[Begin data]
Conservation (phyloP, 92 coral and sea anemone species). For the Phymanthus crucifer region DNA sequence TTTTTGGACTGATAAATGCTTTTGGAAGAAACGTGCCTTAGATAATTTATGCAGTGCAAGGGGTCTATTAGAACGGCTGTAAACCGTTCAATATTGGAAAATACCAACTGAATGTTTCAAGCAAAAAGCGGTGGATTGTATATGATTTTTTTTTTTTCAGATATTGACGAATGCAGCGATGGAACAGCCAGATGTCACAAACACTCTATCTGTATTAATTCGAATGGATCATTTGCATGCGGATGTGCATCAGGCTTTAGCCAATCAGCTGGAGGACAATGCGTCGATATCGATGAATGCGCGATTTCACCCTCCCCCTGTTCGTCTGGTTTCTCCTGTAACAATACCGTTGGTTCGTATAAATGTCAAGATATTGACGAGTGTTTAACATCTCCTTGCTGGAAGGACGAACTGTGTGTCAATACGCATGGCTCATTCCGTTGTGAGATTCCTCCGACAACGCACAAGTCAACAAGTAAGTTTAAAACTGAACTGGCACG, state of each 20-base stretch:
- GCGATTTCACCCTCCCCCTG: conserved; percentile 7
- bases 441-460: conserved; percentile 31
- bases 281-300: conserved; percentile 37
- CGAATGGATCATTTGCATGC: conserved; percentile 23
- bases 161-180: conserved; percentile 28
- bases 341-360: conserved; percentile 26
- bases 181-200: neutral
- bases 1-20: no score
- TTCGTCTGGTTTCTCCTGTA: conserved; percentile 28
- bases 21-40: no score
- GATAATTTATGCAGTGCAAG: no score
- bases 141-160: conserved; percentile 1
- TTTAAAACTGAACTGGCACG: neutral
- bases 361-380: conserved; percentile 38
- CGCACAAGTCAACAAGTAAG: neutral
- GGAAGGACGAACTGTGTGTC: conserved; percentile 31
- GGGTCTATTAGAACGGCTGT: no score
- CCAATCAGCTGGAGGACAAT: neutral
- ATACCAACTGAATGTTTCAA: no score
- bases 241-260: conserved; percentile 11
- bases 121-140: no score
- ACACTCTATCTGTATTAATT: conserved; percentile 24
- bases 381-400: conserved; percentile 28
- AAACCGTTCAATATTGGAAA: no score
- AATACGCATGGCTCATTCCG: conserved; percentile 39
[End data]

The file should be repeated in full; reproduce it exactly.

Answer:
Conservation (phyloP, 92 coral and sea anemone species). For the Phymanthus crucifer region DNA sequence TTTTTGGACTGATAAATGCTTTTGGAAGAAACGTGCCTTAGATAATTTATGCAGTGCAAGGGGTCTATTAGAACGGCTGTAAACCGTTCAATATTGGAAAATACCAACTGAATGTTTCAAGCAAAAAGCGGTGGATTGTATATGATTTTTTTTTTTTCAGATATTGACGAATGCAGCGATGGAACAGCCAGATGTCACAAACACTCTATCTGTATTAATTCGAATGGATCATTTGCATGCGGATGTGCATCAGGCTTTAGCCAATCAGCTGGAGGACAATGCGTCGATATCGATGAATGCGCGATTTCACCCTCCCCCTGTTCGTCTGGTTTCTCCTGTAACAATACCGTTGGTTCGTATAAATGTCAAGATATTGACGAGTGTTTAACATCTCCTTGCTGGAAGGACGAACTGTGTGTCAATACGCATGGCTCATTCCGTTGTGAGATTCCTCCGACAACGCACAAGTCAACAAGTAAGTTTAAAACTGAACTGGCACG, state of each 20-base stretch:
- GCGATTTCACCCTCCCCCTG: conserved; percentile 7
- bases 441-460: conserved; percentile 31
- bases 281-300: conserved; percentile 37
- CGAATGGATCATTTGCATGC: conserved; percentile 23
- bases 161-180: conserved; percentile 28
- bases 341-360: conserved; percentile 26
- bases 181-200: neutral
- bases 1-20: no score
- TTCGTCTGGTTTCTCCTGTA: conserved; percentile 28
- bases 21-40: no score
- GATAATTTATGCAGTGCAAG: no score
- bases 141-160: conserved; percentile 1
- TTTAAAACTGAACTGGCACG: neutral
- bases 361-380: conserved; percentile 38
- CGCACAAGTCAACAAGTAAG: neutral
- GGAAGGACGAACTGTGTGTC: conserved; percentile 31
- GGGTCTATTAGAACGGCTGT: no score
- CCAATCAGCTGGAGGACAAT: neutral
- ATACCAACTGAATGTTTCAA: no score
- bases 241-260: conserved; percentile 11
- bases 121-140: no score
- ACACTCTATCTGTATTAATT: conserved; percentile 24
- bases 381-400: conserved; percentile 28
- AAACCGTTCAATATTGGAAA: no score
- AATACGCATGGCTCATTCCG: conserved; percentile 39